Holyrood reception hears about way forward for energy transition
Robert Gordon University (RGU) has been helping to shine a light on the skills and investment needed to deliver energy transition with a reception in the Scottish Parliament.
Around 70 people attended the University’s parliamentary reception on Wednesday 16 November 2022, including MSPs and representatives from a wide range of organisations from across Scotland. The reception was an opportunity to showcase the University’s considerable thought-leadership, influence and partnership working on a critically important topic for the North-East of Scotland and for the country as a whole.
The reception was sponsored and chaired by Audrey Nicoll, MSP for Aberdeen South and North Kincardine. RGU’s Principal and Vice-Chancellor, Professor Steve Olivier, also addressed the gathering.
Professor Olivier said: “Educating individuals and equipping them with the curiosity and the skills to drive change is an important part of what we do but it isn’t all. We have a huge focus on creating an entrepreneurial mindset.
“This isn’t just about RGU. Scotland’s universities collectively are a formidable asset in the energy transition.
“Collaboration and partnerships are essential to achieve both energy transition and economic growth. We are proud and proactive in this sphere.”
Jamie Hepburn MSP, Scottish Government Minister for Higher Education and Further Education, Youth Employment and Training, spoke at the reception and highlighted the “legacy” of RGU’s Making the Switch report. He recognised the importance of securing a just transition through the Scottish Government’s forthcoming Energy Strategy and Just Transition Plan so that no-one is left behind. He also highlighted the value of partnership working, including among government, academia and industry in delivering the skilled workforce that will be needed to support Scotland’s energy transition.
Professor Paul de Leeuw, Director of RGU’s Energy Transition Institute, Donella Beaton, Vice Principal for Economic Development, and Jennifer Craw, Chief Executive of Opportunity North East (ONE) took part in a panel discussion on realising the energy transition from both a regional and national perspective.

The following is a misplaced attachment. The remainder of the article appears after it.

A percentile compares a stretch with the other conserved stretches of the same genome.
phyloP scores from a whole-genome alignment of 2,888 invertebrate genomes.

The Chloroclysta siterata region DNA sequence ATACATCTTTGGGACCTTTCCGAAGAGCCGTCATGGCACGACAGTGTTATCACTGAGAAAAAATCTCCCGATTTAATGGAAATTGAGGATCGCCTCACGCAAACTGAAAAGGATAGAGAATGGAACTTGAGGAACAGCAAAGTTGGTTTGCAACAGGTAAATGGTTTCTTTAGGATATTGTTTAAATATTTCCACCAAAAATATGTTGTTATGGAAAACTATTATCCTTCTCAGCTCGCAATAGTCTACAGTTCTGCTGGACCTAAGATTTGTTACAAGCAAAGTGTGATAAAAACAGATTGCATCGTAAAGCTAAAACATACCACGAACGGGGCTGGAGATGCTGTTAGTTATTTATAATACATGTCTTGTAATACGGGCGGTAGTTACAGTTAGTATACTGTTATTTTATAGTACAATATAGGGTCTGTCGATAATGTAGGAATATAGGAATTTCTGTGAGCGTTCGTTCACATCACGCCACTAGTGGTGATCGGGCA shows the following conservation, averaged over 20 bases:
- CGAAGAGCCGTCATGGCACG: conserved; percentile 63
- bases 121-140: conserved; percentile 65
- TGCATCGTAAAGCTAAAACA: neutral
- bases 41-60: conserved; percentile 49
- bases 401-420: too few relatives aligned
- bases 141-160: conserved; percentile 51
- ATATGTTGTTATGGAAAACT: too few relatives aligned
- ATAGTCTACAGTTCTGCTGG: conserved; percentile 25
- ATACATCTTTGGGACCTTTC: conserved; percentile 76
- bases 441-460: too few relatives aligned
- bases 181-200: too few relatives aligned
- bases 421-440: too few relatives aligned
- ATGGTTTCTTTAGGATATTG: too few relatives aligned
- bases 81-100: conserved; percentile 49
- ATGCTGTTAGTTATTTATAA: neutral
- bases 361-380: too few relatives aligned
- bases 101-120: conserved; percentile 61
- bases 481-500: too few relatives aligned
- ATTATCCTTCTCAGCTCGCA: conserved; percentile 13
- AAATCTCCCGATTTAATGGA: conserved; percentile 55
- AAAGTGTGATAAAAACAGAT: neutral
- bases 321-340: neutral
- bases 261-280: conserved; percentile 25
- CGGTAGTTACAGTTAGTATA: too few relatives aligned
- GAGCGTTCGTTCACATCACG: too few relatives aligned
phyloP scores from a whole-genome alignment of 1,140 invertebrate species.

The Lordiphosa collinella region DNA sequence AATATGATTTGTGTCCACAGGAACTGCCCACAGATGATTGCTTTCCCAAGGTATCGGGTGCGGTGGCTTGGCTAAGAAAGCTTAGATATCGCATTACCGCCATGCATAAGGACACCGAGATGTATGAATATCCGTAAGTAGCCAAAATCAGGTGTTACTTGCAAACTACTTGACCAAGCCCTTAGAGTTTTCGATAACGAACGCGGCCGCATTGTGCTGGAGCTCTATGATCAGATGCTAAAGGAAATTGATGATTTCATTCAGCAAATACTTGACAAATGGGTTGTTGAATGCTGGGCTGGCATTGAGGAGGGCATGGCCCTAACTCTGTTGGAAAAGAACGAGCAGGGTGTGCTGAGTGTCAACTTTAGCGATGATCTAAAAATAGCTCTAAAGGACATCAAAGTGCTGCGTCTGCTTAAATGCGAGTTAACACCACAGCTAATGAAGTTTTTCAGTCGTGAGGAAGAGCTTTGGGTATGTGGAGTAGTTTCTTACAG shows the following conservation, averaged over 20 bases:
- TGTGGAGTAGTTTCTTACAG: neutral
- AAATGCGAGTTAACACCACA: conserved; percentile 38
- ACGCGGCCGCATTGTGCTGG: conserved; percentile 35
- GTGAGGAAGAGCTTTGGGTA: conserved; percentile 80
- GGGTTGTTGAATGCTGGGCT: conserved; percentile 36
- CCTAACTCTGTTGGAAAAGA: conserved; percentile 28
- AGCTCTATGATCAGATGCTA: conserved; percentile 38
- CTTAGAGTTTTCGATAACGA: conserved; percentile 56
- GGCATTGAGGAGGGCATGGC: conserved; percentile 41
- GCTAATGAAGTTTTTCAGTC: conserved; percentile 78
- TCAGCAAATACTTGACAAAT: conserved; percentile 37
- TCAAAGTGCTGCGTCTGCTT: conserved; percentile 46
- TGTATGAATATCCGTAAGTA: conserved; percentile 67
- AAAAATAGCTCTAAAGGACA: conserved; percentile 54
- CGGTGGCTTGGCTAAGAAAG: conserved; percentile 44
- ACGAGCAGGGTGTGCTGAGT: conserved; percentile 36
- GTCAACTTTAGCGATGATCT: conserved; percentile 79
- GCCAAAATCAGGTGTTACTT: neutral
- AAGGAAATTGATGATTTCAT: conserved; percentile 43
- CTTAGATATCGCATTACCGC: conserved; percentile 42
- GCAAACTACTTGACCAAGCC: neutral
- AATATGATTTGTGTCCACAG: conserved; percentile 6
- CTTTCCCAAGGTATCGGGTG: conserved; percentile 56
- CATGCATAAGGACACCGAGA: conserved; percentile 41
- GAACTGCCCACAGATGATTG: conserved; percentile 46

Paul de Leeuw, drawing on analysis from the University’s Making the Switch report, set out the scale of the opportunity and the challenge of delivering Scotland’s ambition for energy transition between now and 2030. With around 90% of the oil and gas workforce having medium-to-high skills transferability, and with 80% of today’s energy workforce expected to still be working in 2030, there is a pressing need for upskilling and reskilling. Joined-up strategy and investment will be crucial in order to develop the necessary infrastructure and supply chain at the pace required while also matching the supply of and demand for skills to deliver the energy transition.
During the parliamentary reception’s panel discussion, Donella Beaton pointed out that skills’ development is vital if the region is to take full advantage of a green industry boost. She also said that those already working in the energy sector are well positioned to take advantage of new workforce opportunities, and that RGU, working in partnership with others, is providing upskilling and reskilling training opportunities to support the transition.
This includes RGU’s soon-to-be-launched new and freely available online programme that will provide those already working in the energy industry with information on how their existing knowledge and skills will prepare them for the energy workforce of the future. This is in addition to the University’s degree programmes and short course provision which are being developed to provide people at all ages and career stages with the education and skills they will require for low carbon energy roles.
Reference was also made to the University’s contribution to the region’s National Energy Skills Accelerator which has recently been awarded funding from the Scottish Government’s Just Transition Fund to develop and pilot new qualifications and skills pathways to meet the evolving workforce needs of Scotland’s energy sector.
Jennifer Craw spoke about processes of change, emphasising the importance of focussed decision making and of harnessing strategic and sustainable investment from across the public and private sectors, nationally and regionally, that will deliver energy transition more quickly. She also highlighted the importance of not only making sure energy supply chains are ready for the transition but also to make sure the North East is seen as an attractive place to live, work and learn.